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Walking from Le Puy to St Jean Pied de Port in Summer 2018


New Member
Camino(s) past & future
Le Puy Camino 2018

I thought it might be helpful to some of you to write up my experiences of walking the French part of Chemin Saint Jaques from Le Puy to St Jean Pied de Port in summer 2018.

I walked ‘The Way’ with my girlfriend starting in late July and finishing in early September. The walk took 42 days with 4 rest days and 3 very short days.

It really was a wonderful experience. The walk is truly beautiful throughout it’s entire length. From the landscapes of the Albrac, with it’s many wildflowers, to the oak forests of Quercy, the numerous ‘Beau villages’ dotted along the route and of course being immersed in French culture and cuisine for 6 weeks. I naively expected the southern section of the walk to be fairly arid and dry, I was completely wrong, the entire walk was lush and green.

I think the first practical thing to talk about is the fact that we walked in mid summer, which of course had it’s pros and cons.


The positives of this were that the trail was relatively quiet and we had no problem finding accommodation when not camping. The weather was exceptionally sunny throughout the vast majority of the walk, with rain on only a handful of days and the nights were mainly warm. This allowed us to save some weight, due to taking lighter sleeping bags and less clothes.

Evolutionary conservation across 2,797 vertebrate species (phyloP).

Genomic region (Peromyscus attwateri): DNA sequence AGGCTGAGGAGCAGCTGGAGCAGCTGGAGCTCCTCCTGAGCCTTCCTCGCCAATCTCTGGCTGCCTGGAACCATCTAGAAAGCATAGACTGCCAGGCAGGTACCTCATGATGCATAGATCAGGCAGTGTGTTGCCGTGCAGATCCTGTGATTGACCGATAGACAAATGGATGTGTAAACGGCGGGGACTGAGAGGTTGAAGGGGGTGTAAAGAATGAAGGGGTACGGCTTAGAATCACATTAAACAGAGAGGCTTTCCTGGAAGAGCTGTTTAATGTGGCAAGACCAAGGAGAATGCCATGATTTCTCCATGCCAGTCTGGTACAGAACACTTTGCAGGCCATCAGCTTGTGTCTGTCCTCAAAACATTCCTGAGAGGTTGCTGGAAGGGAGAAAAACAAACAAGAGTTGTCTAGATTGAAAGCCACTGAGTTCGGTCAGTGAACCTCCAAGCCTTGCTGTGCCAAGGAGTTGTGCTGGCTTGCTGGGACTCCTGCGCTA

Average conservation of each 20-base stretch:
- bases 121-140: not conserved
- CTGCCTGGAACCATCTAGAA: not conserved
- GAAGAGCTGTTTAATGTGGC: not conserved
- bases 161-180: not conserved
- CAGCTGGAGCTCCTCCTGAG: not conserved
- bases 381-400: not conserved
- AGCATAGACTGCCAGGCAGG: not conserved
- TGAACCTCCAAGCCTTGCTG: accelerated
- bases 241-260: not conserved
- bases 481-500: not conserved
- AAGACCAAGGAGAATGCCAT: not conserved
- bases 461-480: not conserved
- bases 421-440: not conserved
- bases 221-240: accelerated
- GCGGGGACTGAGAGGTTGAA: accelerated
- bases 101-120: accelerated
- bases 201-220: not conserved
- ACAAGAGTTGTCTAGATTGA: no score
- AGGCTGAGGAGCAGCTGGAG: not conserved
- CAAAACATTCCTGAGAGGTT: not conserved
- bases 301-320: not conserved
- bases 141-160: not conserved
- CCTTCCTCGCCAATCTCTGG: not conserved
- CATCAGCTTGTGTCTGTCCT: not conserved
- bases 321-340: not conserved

The downside was that we, unsurprisingly, had some very hot weather (34-38 degrees for 10 consecutive days). We often did avoid the worst of the heat by starting our days walking very early (5am-7am). However, it did lead to us taking extra rest days as well as walking some very short days that we would not have done had the weather been cooler.
Even though we were usually resting in the afternoons, it was very hard to find places to stay cool on campsites during the day, especially when you are very tired from a walking and none of the gites we stayed in had fans or aircon. We therefore went over our accommodation budget. Several times we elected to either stay in a gite rather than camp, or stay in a hotel with aircon rather than stay in a gite.

Guide book and navigation

We used Miam Miam Dodo. The book is great for understanding the accommodation available and contacting the gites/Chambre d’hotes a day or two in advance. You could do the whole walk with just this book. Neither myself or my girlfriend speak great French so we often emailed gites/chambre d’hotes to check availability rather than call, which worked really well. This was made easier by using roaming data on my mobile (I used about 3gb a month) and most places had H+/3G, even in remote areas.
The only improvement I can think of for Miam Miam Dodo would be if they added better maps of towns with labels of where things are etc… (but with using google maps this was never really a problem)
The sign posting on the walk is very good and we had very few instances of going the wrong way. However, I used the iPhiGeNie phone app for android as an extra navigation aid. I purchased full maps and GPS for something like 20euros. This had all the maps of France down to 1:25000 and uses GPS to show your position. This meant we always knew exactly where we were. This helped enormously when following route variations that were not well marked (such as Lectoure to Condom, missing out La Romieu).

Pre walk: